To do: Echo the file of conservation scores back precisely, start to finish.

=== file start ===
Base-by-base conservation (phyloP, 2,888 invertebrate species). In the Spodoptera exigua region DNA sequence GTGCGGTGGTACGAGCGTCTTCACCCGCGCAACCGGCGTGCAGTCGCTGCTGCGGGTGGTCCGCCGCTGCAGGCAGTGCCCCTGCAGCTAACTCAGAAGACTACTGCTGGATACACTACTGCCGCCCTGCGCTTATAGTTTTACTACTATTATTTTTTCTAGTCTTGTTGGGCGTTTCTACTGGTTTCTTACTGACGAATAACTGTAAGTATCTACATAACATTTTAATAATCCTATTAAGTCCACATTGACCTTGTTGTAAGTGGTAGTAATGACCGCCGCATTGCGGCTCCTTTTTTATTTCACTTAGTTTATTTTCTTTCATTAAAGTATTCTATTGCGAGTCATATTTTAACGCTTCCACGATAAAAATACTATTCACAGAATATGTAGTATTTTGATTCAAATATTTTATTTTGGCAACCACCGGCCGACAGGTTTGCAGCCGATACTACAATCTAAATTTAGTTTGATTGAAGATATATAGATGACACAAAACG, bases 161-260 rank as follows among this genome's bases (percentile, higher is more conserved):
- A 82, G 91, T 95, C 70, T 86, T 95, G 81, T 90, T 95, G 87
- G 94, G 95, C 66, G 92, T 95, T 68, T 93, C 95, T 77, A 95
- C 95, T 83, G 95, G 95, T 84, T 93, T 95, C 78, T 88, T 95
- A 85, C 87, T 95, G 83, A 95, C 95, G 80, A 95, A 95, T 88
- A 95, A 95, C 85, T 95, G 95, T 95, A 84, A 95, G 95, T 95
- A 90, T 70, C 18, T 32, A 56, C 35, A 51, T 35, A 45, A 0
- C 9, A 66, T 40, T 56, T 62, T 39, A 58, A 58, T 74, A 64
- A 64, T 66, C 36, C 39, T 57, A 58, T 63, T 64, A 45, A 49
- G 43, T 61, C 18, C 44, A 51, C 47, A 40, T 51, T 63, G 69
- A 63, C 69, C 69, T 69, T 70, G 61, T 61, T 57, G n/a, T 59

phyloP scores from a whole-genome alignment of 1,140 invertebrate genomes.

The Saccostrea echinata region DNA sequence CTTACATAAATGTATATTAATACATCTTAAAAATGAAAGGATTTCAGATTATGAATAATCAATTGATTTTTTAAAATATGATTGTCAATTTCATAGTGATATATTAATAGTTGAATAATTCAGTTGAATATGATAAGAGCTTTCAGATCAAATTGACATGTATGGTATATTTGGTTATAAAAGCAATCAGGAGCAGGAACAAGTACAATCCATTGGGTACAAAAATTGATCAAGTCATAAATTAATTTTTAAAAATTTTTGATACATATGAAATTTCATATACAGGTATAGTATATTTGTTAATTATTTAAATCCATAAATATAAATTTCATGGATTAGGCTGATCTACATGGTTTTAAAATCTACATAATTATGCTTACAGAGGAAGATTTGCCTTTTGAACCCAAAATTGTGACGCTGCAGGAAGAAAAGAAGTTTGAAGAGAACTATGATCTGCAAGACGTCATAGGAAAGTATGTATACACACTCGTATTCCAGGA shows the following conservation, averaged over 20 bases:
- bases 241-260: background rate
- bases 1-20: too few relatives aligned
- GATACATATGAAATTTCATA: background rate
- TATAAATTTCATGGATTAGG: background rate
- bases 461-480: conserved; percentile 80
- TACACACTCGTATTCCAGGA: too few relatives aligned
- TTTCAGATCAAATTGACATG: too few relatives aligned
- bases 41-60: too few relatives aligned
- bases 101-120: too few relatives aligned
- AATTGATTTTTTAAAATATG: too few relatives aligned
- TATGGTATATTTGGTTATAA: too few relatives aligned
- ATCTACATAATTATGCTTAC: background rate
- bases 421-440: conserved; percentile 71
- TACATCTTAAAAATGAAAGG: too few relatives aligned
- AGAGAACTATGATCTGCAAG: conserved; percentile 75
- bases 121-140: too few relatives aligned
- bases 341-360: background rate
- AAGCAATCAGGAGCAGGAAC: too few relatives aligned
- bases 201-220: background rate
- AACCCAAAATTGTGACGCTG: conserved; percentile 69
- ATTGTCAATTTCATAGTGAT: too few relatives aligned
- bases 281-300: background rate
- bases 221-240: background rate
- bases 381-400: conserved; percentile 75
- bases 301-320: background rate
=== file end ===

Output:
Base-by-base conservation (phyloP, 2,888 invertebrate species). In the Spodoptera exigua region DNA sequence GTGCGGTGGTACGAGCGTCTTCACCCGCGCAACCGGCGTGCAGTCGCTGCTGCGGGTGGTCCGCCGCTGCAGGCAGTGCCCCTGCAGCTAACTCAGAAGACTACTGCTGGATACACTACTGCCGCCCTGCGCTTATAGTTTTACTACTATTATTTTTTCTAGTCTTGTTGGGCGTTTCTACTGGTTTCTTACTGACGAATAACTGTAAGTATCTACATAACATTTTAATAATCCTATTAAGTCCACATTGACCTTGTTGTAAGTGGTAGTAATGACCGCCGCATTGCGGCTCCTTTTTTATTTCACTTAGTTTATTTTCTTTCATTAAAGTATTCTATTGCGAGTCATATTTTAACGCTTCCACGATAAAAATACTATTCACAGAATATGTAGTATTTTGATTCAAATATTTTATTTTGGCAACCACCGGCCGACAGGTTTGCAGCCGATACTACAATCTAAATTTAGTTTGATTGAAGATATATAGATGACACAAAACG, bases 161-260 rank as follows among this genome's bases (percentile, higher is more conserved):
- A 82, G 91, T 95, C 70, T 86, T 95, G 81, T 90, T 95, G 87
- G 94, G 95, C 66, G 92, T 95, T 68, T 93, C 95, T 77, A 95
- C 95, T 83, G 95, G 95, T 84, T 93, T 95, C 78, T 88, T 95
- A 85, C 87, T 95, G 83, A 95, C 95, G 80, A 95, A 95, T 88
- A 95, A 95, C 85, T 95, G 95, T 95, A 84, A 95, G 95, T 95
- A 90, T 70, C 18, T 32, A 56, C 35, A 51, T 35, A 45, A 0
- C 9, A 66, T 40, T 56, T 62, T 39, A 58, A 58, T 74, A 64
- A 64, T 66, C 36, C 39, T 57, A 58, T 63, T 64, A 45, A 49
- G 43, T 61, C 18, C 44, A 51, C 47, A 40, T 51, T 63, G 69
- A 63, C 69, C 69, T 69, T 70, G 61, T 61, T 57, G n/a, T 59

phyloP scores from a whole-genome alignment of 1,140 invertebrate genomes.

The Saccostrea echinata region DNA sequence CTTACATAAATGTATATTAATACATCTTAAAAATGAAAGGATTTCAGATTATGAATAATCAATTGATTTTTTAAAATATGATTGTCAATTTCATAGTGATATATTAATAGTTGAATAATTCAGTTGAATATGATAAGAGCTTTCAGATCAAATTGACATGTATGGTATATTTGGTTATAAAAGCAATCAGGAGCAGGAACAAGTACAATCCATTGGGTACAAAAATTGATCAAGTCATAAATTAATTTTTAAAAATTTTTGATACATATGAAATTTCATATACAGGTATAGTATATTTGTTAATTATTTAAATCCATAAATATAAATTTCATGGATTAGGCTGATCTACATGGTTTTAAAATCTACATAATTATGCTTACAGAGGAAGATTTGCCTTTTGAACCCAAAATTGTGACGCTGCAGGAAGAAAAGAAGTTTGAAGAGAACTATGATCTGCAAGACGTCATAGGAAAGTATGTATACACACTCGTATTCCAGGA shows the following conservation, averaged over 20 bases:
- bases 241-260: background rate
- bases 1-20: too few relatives aligned
- GATACATATGAAATTTCATA: background rate
- TATAAATTTCATGGATTAGG: background rate
- bases 461-480: conserved; percentile 80
- TACACACTCGTATTCCAGGA: too few relatives aligned
- TTTCAGATCAAATTGACATG: too few relatives aligned
- bases 41-60: too few relatives aligned
- bases 101-120: too few relatives aligned
- AATTGATTTTTTAAAATATG: too few relatives aligned
- TATGGTATATTTGGTTATAA: too few relatives aligned
- ATCTACATAATTATGCTTAC: background rate
- bases 421-440: conserved; percentile 71
- TACATCTTAAAAATGAAAGG: too few relatives aligned
- AGAGAACTATGATCTGCAAG: conserved; percentile 75
- bases 121-140: too few relatives aligned
- bases 341-360: background rate
- AAGCAATCAGGAGCAGGAAC: too few relatives aligned
- bases 201-220: background rate
- AACCCAAAATTGTGACGCTG: conserved; percentile 69
- ATTGTCAATTTCATAGTGAT: too few relatives aligned
- bases 281-300: background rate
- bases 221-240: background rate
- bases 381-400: conserved; percentile 75
- bases 301-320: background rate